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Battle over energy drinks


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Battle lines are being drawn about young people’s access to energy drinks.

Wairarapa fitness coach Allan French is horrified at the number of pupils he sees leaving supermarkets at 8am with 500ml cans of energy drinks.

Dietitian Jan Hale says the drinks can do young people serious harm, and least one secondary school has removed them from its canteen.

But manufacturers say any age restriction on the purchasing the drinks would be responding to a problem that doesn’t exist.

French, a coach for CrossFit Manaia, was at a supermarket this week with his son buying healthy lunchbox items and was shocked to see pupils, some as young as 12, weren’t restricted from purchasing energy drinks.

“We’ve known for a long time these drinks have high caffeine and high sugar, but I’ve always assumed there was an age restriction on them,” he said.

“It just looks wrong.”

He discovered that while supermarkets in the UK had imposed a voluntary age restriction of 16 on buying the drinks, no such restriction exist in New Zealand.

He said the education systems in place teaching kids to make healthy choices weren’t enough when companies spent millions marketing their products towards kids.

“Give any kid $5 in a supermarket and they’re going to go for the brightly-coloured packaging and high sugar content.”

The impact on school performance was obvious, he said.

“You can never expect them to learn anything – they’re jacked up on sugar, never mind the caffeine, and we expect them to apply themselves.”

He compared it with the age and branding restrictions enforced on cigarettes despite adults being well-informed on the adverse  impact of smoking on our health.

“They’re not going to have blank labels on energy drinks like they do with cigarettes, but can we have the leading supermarket owners control who’s buying the products?

“How can we expect 12-year-olds to make the right decision when left to their own devices?”

But Stephen Jones from the New Zealand Beverage Council said putting an age restriction on energy drinks would be a heavy-handed regulatory response to a problem that does not exist.

“New Zealand already has some of the strongest energy drink regulations in the world and the evidence shows these are working well.

“Independent research from Food Standards Australia and New Zealand shows energy drinks contribute less than three per cent of the overall caffeine intake for New Zealand children aged from nine to 15.

“We do recognise that young people should not consume large amounts of caffeine and sugar which is why New Zealand Beverage Council members do not market to those under 16 and do not sell their products to schools.”

Registered dietitian Jan Hale is concerned stimulants such as guarana which were added to energy drinks presented potential health risks such as irritability and anxiety which affected pupils’ general health and ability to learn.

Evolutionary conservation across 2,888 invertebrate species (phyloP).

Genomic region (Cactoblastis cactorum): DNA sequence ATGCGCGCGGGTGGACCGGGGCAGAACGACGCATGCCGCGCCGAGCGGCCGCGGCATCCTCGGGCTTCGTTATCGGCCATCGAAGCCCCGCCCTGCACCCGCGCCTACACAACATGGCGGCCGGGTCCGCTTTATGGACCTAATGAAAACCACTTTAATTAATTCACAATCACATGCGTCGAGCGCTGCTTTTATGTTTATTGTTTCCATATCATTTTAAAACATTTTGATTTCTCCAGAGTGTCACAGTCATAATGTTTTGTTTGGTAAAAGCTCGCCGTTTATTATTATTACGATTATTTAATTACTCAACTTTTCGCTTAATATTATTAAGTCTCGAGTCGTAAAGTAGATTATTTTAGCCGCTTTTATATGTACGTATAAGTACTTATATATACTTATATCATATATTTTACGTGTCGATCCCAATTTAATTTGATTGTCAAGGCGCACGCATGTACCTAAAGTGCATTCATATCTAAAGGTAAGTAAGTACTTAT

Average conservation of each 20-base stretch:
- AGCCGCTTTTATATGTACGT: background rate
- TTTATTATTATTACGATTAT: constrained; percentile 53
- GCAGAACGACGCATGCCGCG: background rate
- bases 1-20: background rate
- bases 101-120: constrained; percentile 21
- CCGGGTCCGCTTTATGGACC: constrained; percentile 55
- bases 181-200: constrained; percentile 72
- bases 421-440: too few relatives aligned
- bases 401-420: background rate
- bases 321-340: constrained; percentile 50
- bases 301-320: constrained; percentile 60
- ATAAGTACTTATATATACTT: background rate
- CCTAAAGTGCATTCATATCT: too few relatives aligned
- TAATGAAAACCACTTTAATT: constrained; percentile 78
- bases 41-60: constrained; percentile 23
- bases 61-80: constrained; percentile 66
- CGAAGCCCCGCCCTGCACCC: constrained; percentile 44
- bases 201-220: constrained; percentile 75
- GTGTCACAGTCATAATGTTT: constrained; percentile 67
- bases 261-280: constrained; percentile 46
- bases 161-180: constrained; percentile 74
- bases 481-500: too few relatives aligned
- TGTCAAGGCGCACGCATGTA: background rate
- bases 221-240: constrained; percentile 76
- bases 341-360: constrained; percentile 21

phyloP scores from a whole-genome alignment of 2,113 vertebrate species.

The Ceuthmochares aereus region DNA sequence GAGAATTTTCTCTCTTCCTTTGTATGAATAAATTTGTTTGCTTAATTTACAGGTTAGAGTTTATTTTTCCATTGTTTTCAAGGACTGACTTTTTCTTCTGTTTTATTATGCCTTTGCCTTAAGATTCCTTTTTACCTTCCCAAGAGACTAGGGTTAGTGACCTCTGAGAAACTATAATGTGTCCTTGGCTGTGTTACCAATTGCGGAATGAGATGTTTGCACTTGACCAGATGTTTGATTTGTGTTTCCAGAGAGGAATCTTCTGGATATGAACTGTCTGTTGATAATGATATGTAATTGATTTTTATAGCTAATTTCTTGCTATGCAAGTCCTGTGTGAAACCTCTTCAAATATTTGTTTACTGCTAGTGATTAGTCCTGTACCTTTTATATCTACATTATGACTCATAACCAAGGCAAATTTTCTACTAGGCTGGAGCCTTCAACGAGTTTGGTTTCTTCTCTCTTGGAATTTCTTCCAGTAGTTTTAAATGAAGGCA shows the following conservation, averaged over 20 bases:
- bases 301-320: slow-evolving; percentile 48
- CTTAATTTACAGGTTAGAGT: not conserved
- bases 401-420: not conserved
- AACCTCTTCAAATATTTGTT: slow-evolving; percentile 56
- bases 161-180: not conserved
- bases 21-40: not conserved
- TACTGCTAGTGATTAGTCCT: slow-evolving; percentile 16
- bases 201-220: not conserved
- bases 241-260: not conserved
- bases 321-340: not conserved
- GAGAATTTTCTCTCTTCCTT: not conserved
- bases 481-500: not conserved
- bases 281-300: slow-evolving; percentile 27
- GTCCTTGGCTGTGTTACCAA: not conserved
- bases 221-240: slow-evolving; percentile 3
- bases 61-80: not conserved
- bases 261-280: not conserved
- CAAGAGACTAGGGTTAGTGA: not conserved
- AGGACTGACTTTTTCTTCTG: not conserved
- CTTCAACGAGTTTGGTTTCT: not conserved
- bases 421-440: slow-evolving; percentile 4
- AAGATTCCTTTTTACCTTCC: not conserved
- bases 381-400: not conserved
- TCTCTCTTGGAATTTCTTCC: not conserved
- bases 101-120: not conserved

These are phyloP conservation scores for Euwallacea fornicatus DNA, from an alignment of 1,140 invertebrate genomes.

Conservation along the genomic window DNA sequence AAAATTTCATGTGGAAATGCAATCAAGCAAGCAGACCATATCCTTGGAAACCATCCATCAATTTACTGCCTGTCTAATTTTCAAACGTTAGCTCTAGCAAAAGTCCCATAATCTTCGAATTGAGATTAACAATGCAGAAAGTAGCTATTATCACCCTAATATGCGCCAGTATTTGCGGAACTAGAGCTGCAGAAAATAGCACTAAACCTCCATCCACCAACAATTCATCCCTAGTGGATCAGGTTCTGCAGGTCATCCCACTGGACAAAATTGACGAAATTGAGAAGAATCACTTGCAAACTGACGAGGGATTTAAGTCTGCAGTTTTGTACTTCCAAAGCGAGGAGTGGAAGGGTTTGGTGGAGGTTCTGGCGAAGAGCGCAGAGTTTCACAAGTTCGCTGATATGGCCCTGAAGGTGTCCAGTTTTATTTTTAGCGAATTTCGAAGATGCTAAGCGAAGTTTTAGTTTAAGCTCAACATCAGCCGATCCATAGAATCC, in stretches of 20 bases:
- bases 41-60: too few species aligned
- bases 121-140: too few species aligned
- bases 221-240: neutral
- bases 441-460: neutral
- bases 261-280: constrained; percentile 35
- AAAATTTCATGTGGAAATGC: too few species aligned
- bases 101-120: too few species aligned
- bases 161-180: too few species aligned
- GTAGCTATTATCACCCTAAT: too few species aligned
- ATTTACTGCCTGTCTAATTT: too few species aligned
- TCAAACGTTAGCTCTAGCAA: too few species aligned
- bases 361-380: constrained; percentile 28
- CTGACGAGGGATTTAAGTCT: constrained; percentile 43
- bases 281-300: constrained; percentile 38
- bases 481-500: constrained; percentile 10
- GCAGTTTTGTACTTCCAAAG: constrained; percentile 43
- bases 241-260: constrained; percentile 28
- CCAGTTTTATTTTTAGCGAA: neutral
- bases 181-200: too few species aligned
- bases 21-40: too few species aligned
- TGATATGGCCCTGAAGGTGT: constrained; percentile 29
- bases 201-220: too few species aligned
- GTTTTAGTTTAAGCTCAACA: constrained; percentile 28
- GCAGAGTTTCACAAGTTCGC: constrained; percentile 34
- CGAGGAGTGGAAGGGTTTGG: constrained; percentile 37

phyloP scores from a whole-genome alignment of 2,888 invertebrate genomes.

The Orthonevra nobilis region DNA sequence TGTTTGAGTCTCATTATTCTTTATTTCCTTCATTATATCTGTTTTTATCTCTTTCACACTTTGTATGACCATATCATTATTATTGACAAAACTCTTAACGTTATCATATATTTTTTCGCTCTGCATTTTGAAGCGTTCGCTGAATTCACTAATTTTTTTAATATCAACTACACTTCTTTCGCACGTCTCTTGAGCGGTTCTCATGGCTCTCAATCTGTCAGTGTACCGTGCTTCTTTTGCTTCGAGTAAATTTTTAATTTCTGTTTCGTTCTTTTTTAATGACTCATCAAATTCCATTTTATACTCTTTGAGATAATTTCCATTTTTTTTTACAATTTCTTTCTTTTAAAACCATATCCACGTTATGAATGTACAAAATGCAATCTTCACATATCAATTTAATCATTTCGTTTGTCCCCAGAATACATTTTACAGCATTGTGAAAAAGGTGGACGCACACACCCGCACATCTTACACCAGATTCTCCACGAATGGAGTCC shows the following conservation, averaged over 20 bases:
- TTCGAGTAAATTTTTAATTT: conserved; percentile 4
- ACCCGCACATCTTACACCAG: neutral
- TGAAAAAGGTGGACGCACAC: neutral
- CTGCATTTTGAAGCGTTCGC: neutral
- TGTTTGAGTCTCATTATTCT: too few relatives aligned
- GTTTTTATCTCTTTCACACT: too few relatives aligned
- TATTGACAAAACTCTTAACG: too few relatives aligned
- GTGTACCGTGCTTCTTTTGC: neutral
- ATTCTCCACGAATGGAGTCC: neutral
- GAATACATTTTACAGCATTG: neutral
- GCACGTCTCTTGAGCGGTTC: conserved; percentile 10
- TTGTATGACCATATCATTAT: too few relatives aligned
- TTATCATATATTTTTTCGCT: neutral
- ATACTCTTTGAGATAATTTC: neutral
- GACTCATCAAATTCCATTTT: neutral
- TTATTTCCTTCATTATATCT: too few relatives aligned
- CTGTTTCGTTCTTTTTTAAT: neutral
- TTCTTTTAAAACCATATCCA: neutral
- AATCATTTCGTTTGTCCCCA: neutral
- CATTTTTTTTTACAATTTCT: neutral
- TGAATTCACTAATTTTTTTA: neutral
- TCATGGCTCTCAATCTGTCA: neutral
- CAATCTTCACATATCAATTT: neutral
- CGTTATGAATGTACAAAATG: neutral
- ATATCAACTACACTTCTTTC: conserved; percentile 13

“Kids shouldn’t be drinking them at all,” she said.

“They’re packed with sugar and caffeine – there’s no nutrition, or vitamins and minerals which is what they need.”

She said the “empty calories” contained in the drinks would create poor dietary habits and predispose teenagers to weight gain.

“They should be sticking with water and milk,” she said.

Makoura College principal Paul Green said his school had removed energy and high-sugar drinks from the school canteen and now stocked mainly water and low-sugar juice drinks.

“This was a decision that came from our student council,” he said.

“I think there’s sufficient compelling evidence out there about the problematic impact of over-sweetened or caffeinated drinks on the mind and body.

“Part of our job is to talk with our young people about health and well-being and how it can be enhanced or impaired by individual choices.”

Facts about energy drinks

The Health Ministry’s 2008/9 national survey of children and young people’s physical activity and dietary behaviours in New Zealand showed 30 per cent of children aged from 10 to 14 consumed energy drinks.

*Seven per cent of those children consumed the drinks once or twice a week.

57 per cent of children aged from 15 to 19 consumed energy drinks, with 20 per cent of them consuming them up to twice a week.

A 600ml energy drink contains around 15 teaspoons of sugar, more than double the recommended daily intake recommended by the World Health Organisation.

26 per cent of a child’s sugar consumption in New Zealand comes from beverages.

Energy drinks contain between 75-240mg of caffeine per unit.

The Health Ministry’s Food and Nutrition Guidelines for Healthy Children and Young People estimates 70 per cent of children [5-12 years] and 40 per cent of young people [13-18 years] would exceed an adverse effect level of caffeine after one energy drink.

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